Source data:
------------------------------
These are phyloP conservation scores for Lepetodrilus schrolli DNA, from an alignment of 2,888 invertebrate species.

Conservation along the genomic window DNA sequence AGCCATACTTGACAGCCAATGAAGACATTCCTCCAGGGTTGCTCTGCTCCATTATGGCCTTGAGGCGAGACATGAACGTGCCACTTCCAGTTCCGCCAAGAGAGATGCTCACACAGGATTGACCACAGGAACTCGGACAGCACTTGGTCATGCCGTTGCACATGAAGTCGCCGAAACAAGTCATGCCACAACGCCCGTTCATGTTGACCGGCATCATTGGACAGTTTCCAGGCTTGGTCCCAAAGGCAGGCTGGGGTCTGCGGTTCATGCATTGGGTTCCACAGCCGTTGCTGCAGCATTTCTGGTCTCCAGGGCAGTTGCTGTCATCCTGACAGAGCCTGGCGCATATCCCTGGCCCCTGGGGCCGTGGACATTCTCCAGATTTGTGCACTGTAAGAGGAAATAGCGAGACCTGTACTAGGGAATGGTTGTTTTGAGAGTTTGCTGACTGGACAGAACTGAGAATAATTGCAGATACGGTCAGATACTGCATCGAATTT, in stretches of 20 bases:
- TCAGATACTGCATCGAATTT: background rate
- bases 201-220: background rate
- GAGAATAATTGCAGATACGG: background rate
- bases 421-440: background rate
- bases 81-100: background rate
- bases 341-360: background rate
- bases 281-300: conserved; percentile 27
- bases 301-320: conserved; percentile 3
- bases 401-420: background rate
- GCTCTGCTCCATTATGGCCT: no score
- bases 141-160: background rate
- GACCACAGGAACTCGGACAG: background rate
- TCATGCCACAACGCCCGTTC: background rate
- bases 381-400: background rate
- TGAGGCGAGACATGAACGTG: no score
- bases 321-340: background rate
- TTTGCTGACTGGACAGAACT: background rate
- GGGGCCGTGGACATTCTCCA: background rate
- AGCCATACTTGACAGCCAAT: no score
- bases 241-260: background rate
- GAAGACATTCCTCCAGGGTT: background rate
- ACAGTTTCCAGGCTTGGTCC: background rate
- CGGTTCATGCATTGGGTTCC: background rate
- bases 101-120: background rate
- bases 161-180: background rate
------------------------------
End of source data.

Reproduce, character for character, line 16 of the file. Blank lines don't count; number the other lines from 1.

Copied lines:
- bases 381-400: background rate